When I started writing my critical essay analyzing Elizabeth Barrett Browning’s forty-third poem in Sonnets from the Portuguese, it was largely an effort to try to use one work to fulfill two different assignments for two different classes. But in the end I still ended up writing two slightly different essays that explored the same poem. Although they ended up being slightly different, both essays seemed to have a common desire: to write academic papers that didn’t sound academic (at least not in the usual sense of being overly distant in tone or staking its analysis on obscure or tangential facts).
In choosing to write an analysis of a poem, I wouldn’t be able to avoid the required staple of using quotes and proper citation of formal papers, but I could try to write in a manner that’s accessible to a much wider audience, instead of the few groups reached by most academic essays. Browning’s “Sonnet 43” was perfect for this because–although there has been a trend to politicize her life and poems–its simple language and singular focus on the topic of love makes it accessible to a wide audience and any attempt on the writer’s part to use some arcane fact to prove their thesis would make any unrelated agenda or bias quite obvious. To achieve this greater accessibility I would focus completely on the poems language, syntax, and the repetition of sounds — and not invoke psychology, political theory, or other tangentially related fields. Focusing on these elements within the poem makes it easier for the audience to read since they wouldn’t need extra knowledge of another field or be required to do more research as they read the paper. Instead, I would make my thinking and analysis as transparent and open for discussion (and criticism) as much as possible — which is what most critiques, analysis, and commentary should be achieving.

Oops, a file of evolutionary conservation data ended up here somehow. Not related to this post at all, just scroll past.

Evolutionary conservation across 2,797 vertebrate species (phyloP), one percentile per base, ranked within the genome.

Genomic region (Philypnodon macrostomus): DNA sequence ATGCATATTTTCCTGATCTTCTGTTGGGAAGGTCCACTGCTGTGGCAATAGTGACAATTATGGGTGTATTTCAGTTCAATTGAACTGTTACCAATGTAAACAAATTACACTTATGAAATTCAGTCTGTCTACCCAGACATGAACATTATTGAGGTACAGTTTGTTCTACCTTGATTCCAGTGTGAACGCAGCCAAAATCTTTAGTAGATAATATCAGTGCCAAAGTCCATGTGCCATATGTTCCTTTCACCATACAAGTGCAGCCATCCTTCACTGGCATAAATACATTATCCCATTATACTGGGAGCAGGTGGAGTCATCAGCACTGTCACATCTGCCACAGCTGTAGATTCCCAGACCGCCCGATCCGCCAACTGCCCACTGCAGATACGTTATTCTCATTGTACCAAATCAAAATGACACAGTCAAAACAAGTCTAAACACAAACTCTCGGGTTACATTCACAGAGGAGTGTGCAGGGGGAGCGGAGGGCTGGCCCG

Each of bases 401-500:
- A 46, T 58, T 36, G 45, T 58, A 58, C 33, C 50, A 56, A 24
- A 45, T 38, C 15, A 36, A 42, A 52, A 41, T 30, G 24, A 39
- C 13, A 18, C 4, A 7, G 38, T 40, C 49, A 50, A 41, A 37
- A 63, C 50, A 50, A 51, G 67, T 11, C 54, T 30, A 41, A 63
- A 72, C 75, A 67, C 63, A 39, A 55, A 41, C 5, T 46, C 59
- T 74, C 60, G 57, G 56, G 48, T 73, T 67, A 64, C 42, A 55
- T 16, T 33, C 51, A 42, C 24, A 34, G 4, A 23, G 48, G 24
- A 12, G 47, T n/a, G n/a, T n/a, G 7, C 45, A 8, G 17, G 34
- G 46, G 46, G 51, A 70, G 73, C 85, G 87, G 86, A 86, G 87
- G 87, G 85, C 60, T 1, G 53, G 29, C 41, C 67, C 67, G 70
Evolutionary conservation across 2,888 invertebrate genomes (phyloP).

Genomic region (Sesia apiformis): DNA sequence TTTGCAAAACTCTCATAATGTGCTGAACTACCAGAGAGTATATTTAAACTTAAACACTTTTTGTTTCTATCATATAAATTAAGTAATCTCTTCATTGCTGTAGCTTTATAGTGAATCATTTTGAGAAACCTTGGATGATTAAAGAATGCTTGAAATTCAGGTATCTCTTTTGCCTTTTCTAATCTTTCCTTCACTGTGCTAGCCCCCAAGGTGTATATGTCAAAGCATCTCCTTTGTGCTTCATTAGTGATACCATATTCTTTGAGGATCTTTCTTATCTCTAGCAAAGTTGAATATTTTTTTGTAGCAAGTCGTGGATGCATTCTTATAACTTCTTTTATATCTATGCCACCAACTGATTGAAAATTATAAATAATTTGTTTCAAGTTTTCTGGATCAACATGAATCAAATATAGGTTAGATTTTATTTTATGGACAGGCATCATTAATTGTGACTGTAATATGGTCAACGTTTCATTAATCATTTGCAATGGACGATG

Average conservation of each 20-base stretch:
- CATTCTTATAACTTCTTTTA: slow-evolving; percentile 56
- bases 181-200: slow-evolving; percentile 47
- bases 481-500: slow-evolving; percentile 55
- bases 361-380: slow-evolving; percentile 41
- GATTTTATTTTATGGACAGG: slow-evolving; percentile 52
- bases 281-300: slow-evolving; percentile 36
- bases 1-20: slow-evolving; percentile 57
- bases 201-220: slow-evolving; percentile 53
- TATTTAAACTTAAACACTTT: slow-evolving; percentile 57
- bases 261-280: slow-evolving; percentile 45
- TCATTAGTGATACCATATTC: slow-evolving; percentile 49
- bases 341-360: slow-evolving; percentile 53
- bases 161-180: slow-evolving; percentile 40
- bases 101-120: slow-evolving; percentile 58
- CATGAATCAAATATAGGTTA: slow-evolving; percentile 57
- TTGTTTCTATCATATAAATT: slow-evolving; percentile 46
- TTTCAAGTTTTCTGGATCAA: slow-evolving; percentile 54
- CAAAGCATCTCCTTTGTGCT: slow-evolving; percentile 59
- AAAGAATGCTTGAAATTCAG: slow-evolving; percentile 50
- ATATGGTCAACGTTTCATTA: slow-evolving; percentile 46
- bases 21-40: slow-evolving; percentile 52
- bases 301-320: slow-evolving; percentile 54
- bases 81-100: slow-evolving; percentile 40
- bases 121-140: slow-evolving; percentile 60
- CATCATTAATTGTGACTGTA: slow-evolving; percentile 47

This mission to write accessibly about very specific poetic and phonic concepts would also help me hone my ability to communicate abstract ideas in a concise and clear style — and all of the concepts used could be easily seen within the poem.
But from listening to GSIs, in addition to hearing and (listlessly) reading other students’ essays, this effort to write accessibly and refrain from proving an argument by over-emphasizing arcane knowledge doesn’t seem to be a favorable mode of thought. Yet I would think that once we graduate, the writing that is valued–both in business and creative settings–is writing that communicates clearly. Businesses value accomplishing goals as efficiently as possible, which requires communication that is simple and concise. Although driven and valued by ambiguity and openness to interpretation, creative fields–whether it’s a novel, play, or film–thrive on speaking and being accessible to all.
Whether it has an academic, business, or creative purpose, I hope my writing communicates truth, clarity, and accessibility.